How drug using men who have sex with men account for substance use during sexual behaviours: Questioning assumptions of HIV prevention and research
2004 (English)In: Addiction Research and Theory, ISSN 1058-6989, Vol. 12, no 3, 213-229 p.Article in journal (Refereed) Published
Much HIV prevention research ignores the underlying reasons why drug-using men who have sex with men (DU-MSM) use substances during sex. The present study explores DU-MSM descriptions of the relationships among substance use, sex, and risky sex practices. Twenty-seven in-depth qualitative interviews were conducted with sexually active DU-MSM. The research findings illustrate six roles of substances within the sexual lives of DU-MSM: Enhancing the sexual experience, increasing sexual arousal, facilitating sexual encounters, increasing the capacity for sexual behaviours, prolonging sexual experiences, and increasing the capacity to “turn a trick.” While acknowledging experiences of substance use leading to risky sex practices, participants expressed scepticism of any reductive causal relationship. The findings question recurrent assumptions that underpin HIV prevention initiatives and redirect research efforts in ways that may better inform HIV prevention.Read More: http://informahealthcare.com/doi/abs/10.1080/16066350310001640161?journalCode=art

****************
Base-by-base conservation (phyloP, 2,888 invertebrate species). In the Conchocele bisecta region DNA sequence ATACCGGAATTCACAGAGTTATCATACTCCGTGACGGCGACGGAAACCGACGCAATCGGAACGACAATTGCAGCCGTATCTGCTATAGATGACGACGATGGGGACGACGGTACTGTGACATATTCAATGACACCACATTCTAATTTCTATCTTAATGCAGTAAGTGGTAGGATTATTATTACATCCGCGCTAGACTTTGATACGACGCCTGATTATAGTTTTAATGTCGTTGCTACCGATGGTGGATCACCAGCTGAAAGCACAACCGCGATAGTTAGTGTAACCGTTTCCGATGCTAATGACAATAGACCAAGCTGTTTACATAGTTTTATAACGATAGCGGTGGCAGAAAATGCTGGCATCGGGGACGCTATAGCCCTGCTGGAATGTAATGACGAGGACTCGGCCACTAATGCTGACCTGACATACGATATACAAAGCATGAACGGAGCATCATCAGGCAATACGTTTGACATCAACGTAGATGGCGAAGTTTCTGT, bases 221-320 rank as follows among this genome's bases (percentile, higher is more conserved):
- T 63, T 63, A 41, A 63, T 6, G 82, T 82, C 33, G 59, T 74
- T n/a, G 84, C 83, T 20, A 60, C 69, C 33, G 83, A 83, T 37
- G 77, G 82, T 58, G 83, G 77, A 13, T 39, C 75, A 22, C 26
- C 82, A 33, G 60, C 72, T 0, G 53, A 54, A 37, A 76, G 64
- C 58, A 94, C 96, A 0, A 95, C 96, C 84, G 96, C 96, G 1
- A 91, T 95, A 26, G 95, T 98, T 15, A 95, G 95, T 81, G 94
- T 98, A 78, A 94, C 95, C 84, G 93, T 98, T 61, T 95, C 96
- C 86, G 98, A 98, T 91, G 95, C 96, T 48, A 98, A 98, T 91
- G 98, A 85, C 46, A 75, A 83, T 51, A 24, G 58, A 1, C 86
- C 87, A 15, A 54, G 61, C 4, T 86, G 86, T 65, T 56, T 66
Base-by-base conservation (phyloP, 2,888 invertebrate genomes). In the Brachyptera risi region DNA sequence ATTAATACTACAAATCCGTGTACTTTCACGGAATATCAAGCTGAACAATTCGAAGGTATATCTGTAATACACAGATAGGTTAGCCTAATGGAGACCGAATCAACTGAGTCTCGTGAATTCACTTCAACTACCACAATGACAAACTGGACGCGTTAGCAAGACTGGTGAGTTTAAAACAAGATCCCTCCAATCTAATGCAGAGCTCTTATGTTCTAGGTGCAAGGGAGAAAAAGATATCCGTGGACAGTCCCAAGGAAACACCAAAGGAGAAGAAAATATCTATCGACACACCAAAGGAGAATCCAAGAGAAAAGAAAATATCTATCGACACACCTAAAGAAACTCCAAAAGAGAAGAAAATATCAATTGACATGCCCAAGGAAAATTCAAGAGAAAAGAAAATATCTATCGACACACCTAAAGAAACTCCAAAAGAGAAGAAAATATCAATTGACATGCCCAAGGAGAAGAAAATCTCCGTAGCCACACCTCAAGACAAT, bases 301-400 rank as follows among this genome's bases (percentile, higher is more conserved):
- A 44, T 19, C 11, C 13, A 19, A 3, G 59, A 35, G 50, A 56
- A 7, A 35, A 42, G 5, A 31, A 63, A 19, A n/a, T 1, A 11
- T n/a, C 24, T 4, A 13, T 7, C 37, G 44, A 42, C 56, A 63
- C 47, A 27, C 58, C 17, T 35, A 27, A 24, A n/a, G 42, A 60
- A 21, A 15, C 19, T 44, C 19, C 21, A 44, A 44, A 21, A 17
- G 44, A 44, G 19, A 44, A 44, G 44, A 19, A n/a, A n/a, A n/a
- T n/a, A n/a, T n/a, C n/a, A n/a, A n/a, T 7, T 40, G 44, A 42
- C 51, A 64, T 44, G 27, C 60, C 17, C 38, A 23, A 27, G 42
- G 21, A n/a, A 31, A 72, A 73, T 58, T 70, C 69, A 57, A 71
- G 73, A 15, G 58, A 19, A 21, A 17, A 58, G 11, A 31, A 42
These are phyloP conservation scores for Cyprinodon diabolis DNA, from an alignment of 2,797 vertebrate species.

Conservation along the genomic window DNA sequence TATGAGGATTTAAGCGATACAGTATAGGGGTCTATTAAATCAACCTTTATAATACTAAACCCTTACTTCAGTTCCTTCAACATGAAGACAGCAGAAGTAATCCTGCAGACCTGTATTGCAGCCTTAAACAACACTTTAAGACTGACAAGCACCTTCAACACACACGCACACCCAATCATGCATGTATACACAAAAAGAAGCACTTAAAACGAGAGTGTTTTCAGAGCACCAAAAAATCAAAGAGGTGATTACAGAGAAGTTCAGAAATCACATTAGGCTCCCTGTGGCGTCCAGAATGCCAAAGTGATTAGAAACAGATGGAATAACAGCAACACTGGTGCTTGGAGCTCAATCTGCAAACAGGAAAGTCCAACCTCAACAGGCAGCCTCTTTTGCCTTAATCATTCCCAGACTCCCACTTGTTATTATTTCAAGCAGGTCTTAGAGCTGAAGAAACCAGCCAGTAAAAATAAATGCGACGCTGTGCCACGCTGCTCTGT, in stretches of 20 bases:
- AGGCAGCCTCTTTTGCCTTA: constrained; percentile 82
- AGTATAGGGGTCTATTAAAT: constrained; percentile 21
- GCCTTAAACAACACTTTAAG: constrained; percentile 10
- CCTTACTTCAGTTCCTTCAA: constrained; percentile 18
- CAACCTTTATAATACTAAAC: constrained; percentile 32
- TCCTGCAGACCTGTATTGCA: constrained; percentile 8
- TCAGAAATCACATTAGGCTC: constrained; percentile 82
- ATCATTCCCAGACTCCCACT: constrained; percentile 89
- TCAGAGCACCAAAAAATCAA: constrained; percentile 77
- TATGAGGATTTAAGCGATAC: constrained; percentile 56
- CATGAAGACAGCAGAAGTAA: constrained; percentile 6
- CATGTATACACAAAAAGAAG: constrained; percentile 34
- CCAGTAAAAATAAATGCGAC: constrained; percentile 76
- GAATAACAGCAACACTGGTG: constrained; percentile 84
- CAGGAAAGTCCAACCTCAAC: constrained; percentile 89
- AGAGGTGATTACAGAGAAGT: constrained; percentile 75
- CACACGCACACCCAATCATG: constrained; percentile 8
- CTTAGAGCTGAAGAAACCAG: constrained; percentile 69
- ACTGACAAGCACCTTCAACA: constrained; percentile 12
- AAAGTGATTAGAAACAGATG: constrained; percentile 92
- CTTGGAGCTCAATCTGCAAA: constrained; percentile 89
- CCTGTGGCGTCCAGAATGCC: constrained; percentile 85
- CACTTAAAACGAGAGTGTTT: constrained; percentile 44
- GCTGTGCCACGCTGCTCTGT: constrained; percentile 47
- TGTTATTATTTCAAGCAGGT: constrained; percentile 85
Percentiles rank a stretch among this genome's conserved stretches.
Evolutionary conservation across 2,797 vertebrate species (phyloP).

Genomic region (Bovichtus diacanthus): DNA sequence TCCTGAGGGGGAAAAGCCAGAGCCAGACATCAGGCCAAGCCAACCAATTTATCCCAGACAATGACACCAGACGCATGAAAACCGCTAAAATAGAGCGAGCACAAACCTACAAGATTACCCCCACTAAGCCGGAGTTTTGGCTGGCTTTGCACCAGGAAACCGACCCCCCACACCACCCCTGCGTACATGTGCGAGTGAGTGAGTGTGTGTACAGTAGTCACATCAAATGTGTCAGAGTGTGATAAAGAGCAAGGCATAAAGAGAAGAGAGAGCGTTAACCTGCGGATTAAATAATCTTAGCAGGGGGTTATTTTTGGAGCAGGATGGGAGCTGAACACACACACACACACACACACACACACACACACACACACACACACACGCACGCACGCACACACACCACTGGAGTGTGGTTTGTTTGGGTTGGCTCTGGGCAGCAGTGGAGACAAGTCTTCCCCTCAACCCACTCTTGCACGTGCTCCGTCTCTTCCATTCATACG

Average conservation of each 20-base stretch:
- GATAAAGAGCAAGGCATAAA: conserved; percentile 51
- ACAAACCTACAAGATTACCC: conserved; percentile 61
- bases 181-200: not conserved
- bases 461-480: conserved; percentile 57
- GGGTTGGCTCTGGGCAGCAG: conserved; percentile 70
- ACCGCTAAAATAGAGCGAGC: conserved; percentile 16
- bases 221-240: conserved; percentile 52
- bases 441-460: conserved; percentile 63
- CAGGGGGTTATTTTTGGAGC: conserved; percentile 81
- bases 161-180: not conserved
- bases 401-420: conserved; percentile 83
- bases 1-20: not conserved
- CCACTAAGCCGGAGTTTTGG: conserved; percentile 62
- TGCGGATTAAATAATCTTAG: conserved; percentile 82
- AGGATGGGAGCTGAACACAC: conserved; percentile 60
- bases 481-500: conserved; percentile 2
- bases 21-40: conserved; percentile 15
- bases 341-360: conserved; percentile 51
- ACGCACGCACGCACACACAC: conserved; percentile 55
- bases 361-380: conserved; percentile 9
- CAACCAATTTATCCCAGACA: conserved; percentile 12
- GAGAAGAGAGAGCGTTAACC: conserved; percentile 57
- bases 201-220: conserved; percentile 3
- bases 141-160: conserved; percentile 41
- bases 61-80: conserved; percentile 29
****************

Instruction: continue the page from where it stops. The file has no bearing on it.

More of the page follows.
Place, publisher, year, edition, pages
2004. Vol. 12, no 3, 213-229 p.
IdentifiersURN: urn:nbn:se:su:diva-58947DOI: 10.1080/16066350310001640161OAI: oai:DiVA.org:su-58947DiVA: diva2:424014